Possible REC Business Model

As I said before, I’m finding the EHR RECs very intriguing right now. Thus a few extra posts about the RECs. First, thanks for those who have been helping update the EHR REC wiki page. There’s still a ways to go, but little by little we’ll get all of the RECs listed in one space.

From what I can tell, and as evidenced by this CalHIPSO REC blog, these REC organizations have A LOT on their plate. First, they have to meet the mandates of the government (which I’ll talk about more another time). Second, they have to create an organization that didn’t really exist previously (for the most part). Third, they have to look at a long term business model for when the government funding for EHR RECs runs out. Not a simple task.

I find the third item pretty interesting since it might be the hardest of them all. In the post I did yesterday about rating top EMR companies, Brad made an interesting comment about the RECs providing this type of EHR implementation feedback loop.

Makes sense that these RECs are going to work with 1000 of doctors to meaningfully implement an EMR. Why not have these doctors whom they’ve helped (for free I might add) provide some feedback on the EMR software they implemented. This feedback on its own has little value, but in aggregate could be very valuable and could provide part of the business model for the REC going forward.

Let’s also make clear that even after these EHR RECs do great work and help thousands of doctors we’re still likely to only to be at 50% adoption range. Even if we reach the 70% EHR adoption as some EMR analysts predict, there will still be thousands of doctors that need to implement an EMR. Plus, there are going to be thousands of other doctors who didn’t like the first EMR they implemented and will want information on what other EMR software might be better.

Unfortunately, I see three potential problems with this idea. First, as part of the RECs requirements they have to help so many people. Yes, that means that we’re going to see many RECs obsessing over the number of people they can count on their numbers for the government. It’s just kind of a feature of government grant work. So, RECs will have to tread lightly in what they require from doctors. Remember the RECs are suppose to help the doctors and not the doctors help the RECs. Certainly in a perfect world it should go both ways. Definitely a challenge that RECs can overcome if they are careful in their approach.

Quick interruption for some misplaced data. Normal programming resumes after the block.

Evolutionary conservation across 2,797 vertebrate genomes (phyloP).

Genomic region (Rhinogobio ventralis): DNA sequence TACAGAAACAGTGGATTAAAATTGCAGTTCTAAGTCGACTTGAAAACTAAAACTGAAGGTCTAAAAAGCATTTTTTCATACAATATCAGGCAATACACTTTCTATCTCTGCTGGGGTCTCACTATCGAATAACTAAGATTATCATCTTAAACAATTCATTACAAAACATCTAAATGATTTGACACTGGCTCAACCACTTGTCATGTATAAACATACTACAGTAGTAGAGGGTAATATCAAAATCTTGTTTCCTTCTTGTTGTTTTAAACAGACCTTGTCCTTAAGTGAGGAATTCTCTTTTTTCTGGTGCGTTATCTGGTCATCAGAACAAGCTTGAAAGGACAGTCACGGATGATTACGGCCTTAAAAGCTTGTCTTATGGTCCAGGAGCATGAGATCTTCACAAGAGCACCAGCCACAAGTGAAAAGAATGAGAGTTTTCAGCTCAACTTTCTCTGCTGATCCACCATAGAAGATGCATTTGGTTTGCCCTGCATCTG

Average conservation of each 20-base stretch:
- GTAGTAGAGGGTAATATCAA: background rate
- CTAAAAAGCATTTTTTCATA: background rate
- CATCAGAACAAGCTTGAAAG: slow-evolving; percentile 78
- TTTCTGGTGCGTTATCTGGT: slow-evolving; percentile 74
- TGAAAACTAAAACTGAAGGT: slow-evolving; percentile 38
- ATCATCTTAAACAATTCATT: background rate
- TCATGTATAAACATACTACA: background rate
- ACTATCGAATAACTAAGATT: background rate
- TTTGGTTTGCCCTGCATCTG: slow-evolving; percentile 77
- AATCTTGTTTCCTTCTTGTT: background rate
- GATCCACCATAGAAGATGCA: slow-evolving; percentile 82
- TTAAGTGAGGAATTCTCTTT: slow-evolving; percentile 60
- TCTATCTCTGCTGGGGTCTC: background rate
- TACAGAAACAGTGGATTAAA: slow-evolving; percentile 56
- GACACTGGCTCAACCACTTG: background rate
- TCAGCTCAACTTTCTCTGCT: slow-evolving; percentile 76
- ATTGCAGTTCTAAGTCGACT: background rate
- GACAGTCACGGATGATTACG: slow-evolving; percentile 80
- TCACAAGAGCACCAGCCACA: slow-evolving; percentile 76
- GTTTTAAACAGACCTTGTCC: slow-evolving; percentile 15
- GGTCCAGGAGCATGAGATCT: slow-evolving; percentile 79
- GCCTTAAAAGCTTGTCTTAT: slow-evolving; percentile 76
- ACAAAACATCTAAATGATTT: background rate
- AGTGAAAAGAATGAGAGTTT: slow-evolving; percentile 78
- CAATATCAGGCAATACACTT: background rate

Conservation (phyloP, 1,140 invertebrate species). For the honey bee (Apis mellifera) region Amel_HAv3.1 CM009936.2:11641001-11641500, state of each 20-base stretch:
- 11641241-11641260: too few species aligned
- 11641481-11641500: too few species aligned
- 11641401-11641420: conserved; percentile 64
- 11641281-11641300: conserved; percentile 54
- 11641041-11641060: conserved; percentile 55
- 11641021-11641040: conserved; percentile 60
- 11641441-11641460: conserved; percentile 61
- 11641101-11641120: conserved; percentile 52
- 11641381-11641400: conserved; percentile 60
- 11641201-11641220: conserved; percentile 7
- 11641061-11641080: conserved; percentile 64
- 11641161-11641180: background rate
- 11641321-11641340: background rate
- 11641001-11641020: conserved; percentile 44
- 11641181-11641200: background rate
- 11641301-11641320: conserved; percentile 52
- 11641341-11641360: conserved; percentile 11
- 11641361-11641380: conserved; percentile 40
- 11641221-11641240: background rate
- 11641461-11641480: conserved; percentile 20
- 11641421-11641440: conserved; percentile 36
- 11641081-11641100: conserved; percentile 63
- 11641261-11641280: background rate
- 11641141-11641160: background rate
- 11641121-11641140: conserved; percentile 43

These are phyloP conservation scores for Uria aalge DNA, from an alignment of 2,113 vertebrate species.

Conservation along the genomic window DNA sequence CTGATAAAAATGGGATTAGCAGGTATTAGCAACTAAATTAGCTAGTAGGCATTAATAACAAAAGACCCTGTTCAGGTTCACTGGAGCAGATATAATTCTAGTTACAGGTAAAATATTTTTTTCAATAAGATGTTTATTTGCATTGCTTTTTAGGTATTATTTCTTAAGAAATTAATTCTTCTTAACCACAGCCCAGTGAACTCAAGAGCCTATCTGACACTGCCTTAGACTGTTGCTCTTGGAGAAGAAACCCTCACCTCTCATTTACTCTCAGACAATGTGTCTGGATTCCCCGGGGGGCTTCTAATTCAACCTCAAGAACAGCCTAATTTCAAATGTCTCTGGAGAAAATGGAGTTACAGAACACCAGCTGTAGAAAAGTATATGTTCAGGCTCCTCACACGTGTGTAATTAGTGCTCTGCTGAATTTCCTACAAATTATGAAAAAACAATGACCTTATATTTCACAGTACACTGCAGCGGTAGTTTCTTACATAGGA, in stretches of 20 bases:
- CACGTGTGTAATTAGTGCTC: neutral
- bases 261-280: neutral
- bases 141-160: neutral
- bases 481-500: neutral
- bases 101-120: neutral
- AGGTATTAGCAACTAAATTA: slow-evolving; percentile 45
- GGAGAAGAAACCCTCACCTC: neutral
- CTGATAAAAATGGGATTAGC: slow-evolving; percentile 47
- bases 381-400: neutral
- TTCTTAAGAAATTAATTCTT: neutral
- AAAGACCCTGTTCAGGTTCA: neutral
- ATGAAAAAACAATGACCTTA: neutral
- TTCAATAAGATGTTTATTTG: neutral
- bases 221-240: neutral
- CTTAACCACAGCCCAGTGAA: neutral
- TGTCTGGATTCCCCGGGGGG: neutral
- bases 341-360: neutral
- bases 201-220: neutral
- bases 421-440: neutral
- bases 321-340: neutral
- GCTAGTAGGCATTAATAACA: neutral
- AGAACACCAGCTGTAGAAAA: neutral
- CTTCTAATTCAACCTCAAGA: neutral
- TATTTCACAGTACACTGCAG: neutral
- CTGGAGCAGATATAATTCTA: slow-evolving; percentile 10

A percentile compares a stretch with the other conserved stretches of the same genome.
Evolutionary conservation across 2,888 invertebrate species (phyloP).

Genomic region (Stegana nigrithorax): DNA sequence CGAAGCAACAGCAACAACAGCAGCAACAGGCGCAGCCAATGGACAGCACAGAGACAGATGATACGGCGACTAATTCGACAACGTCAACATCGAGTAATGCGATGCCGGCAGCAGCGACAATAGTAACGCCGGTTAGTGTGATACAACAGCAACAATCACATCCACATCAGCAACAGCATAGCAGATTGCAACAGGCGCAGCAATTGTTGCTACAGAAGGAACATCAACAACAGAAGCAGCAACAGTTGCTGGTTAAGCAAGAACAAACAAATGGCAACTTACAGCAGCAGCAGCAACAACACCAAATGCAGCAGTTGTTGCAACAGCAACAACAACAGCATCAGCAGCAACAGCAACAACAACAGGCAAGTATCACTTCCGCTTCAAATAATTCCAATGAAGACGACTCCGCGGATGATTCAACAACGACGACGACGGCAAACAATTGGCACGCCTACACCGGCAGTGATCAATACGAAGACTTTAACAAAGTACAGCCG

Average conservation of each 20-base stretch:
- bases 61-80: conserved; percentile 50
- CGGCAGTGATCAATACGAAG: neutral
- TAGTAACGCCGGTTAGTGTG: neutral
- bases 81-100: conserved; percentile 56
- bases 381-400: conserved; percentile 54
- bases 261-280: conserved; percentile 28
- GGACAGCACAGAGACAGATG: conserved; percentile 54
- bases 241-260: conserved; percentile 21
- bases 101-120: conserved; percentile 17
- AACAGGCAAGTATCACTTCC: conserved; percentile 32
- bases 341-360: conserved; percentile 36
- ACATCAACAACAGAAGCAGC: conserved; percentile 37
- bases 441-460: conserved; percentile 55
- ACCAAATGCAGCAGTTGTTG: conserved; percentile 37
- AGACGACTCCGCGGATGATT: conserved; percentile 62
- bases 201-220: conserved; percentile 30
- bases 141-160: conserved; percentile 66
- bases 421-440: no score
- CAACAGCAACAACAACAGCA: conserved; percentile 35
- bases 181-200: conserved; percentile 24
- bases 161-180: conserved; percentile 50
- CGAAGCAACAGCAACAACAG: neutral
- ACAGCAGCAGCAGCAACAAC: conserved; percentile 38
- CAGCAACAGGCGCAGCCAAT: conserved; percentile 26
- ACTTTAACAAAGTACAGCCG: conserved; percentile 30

The second problem is if RECs only end up recommending a small handful of EMR vendors (which sadly it seems many are going to do), then the RECs will only get back feedback for that small handful of EMR vendors. That makes the EMR implementation data much less valuable than if it were spread across a larger number of EMR vendors.

The third problem was something mentioned by Brad who inspired this post. In his comment he talked about many of the current ratings organizations rating based on “under the table offerings rather than credible data.” Sadly, this same thing could happen with RECs. It will depend on if the REC decides that it’s business model is built on the backs of the EMR vendors or on the backs of the credible data they get from the doctors they’ve helped. I could see it going either way.